The U.N. envoy to Libya urged the country's new leaders Thursday to act quickly to address major security challenges that have led to serious outbreaks of fighting and impose control over rival militias, tribes and armed backers of Moammar Gadhafi's ousted regime.
Tarek Mitri told the U.N. Security Council that a year after Gadhafi's overthrow, Libya has moved forward in its political transformation. He pointed to progress "towards stabilizing a country bereft of democracy, institutions, human rights and rule of law over the last 42 years" and Parliament's approval just over a week ago of a new Cabinet.
But Mitri said pressure is mounting on the new government from the Libyan people to move quickly to build and reform state security institutions including the military, police and judiciary.
He cited the widespread outrage and demonstration by some 30,000 residents of Benghazi following the Sept. 11 attack on the U.S. consulate that left U.S. ambassador Chris Stevens and three other Americans dead, and the public demand for the rule of law and the building of national security institutions.
"While this large outpouring of public support underscores the urgency of the issue, it provides the new government the opportunity to move swiftly and decisively in advancing security sector reform," Mitri said.
He told the council the government also faces the major task of deciding how to write a constitution and said the U.N. is urging that it "consult widely and move swiftly on the process of drafting" the document.
In his briefing, Mitri reported on recent fighting between the army and Gadhafi supporters in their last major stronghold of Bani Walid, between residents of the southern town of Shati and Tripoli-based armed brigades, and between rival brigades in Tripoli. He also said there have been serious security incidents in Benghazi, including car bombs and assassination attempts targeting security officials, a religious leader and a brigade commander.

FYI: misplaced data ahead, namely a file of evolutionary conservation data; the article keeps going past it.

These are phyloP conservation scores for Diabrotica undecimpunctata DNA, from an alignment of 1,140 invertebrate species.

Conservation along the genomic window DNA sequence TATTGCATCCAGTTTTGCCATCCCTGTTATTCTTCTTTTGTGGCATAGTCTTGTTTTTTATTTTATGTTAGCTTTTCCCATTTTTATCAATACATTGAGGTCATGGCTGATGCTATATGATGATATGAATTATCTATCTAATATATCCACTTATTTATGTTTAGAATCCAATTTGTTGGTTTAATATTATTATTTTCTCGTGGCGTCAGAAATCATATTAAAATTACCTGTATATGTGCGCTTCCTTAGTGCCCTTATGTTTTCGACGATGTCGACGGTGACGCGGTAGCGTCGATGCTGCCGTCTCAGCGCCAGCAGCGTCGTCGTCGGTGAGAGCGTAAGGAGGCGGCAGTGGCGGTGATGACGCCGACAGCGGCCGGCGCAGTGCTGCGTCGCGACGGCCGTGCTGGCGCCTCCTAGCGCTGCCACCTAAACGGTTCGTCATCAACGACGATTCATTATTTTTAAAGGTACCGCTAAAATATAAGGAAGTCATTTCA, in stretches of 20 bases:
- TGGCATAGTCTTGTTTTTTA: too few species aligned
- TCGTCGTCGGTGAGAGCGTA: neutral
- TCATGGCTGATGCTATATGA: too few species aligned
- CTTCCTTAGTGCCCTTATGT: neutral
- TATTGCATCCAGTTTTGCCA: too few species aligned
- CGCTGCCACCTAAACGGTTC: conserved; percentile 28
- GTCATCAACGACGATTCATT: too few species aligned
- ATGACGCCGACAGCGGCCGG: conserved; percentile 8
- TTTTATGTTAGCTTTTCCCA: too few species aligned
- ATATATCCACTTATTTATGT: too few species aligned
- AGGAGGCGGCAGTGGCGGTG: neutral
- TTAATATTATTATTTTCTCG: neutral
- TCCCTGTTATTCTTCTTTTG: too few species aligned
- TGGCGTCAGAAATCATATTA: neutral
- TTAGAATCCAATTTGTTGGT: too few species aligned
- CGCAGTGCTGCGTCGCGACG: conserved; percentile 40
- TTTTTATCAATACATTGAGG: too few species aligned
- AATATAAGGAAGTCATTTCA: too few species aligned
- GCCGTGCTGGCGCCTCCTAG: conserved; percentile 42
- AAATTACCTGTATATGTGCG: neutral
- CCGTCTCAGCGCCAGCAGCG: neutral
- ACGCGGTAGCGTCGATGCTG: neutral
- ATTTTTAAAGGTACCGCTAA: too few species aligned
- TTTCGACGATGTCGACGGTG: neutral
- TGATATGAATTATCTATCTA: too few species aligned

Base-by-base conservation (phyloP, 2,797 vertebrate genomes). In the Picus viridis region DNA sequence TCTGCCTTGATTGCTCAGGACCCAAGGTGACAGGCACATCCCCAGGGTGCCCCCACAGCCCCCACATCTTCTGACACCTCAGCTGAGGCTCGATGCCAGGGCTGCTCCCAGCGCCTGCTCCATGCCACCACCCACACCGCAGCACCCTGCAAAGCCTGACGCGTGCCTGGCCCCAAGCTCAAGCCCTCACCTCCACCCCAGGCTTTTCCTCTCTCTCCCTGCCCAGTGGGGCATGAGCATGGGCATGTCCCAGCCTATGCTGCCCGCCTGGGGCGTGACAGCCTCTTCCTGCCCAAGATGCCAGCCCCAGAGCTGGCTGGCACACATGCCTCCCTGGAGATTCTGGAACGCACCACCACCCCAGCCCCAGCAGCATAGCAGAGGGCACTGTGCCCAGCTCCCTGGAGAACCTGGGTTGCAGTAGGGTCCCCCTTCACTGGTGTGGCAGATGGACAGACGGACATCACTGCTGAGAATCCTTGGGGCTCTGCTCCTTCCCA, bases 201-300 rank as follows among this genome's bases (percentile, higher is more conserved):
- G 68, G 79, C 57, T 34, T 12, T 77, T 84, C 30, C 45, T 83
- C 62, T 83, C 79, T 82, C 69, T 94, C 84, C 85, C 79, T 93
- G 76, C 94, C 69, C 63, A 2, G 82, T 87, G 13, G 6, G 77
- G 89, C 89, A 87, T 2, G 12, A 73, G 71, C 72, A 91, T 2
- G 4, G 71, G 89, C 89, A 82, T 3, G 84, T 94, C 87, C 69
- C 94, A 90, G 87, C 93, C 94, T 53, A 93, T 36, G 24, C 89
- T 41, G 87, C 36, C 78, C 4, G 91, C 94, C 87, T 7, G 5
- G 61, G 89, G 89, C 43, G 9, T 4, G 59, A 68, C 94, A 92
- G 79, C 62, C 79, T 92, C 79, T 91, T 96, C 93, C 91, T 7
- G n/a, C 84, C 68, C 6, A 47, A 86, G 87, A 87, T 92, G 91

"The events of Bani Walid, Tripoli, Benghazi underscore the need for rapid and effective policy decisions and practical measures to be taken in the area of security sector reform," he said.
Mitri said these should include a new "mechanism" to coordinate national security while the new army and police forces are built, the disarmament and reintegration of former revolutionaries, and a program to control weapons and ammunition, which have proliferated since last year's revolution.
The U.N. envoy also said he was concerned about the unresolved issue of people detained during the eight-month civil war.
"While the president and prime minister provided assurances that all detainees would be placed under the authority of the judiciary," Mitri said, "I stressed the need to institute measures to properly account for them and ensure their humane treatment and afford fair trial standards."
He said the U.N. continues to urge the ministries of justice, defense and interior to screen detainees and investigate cases of mistreatment and torture.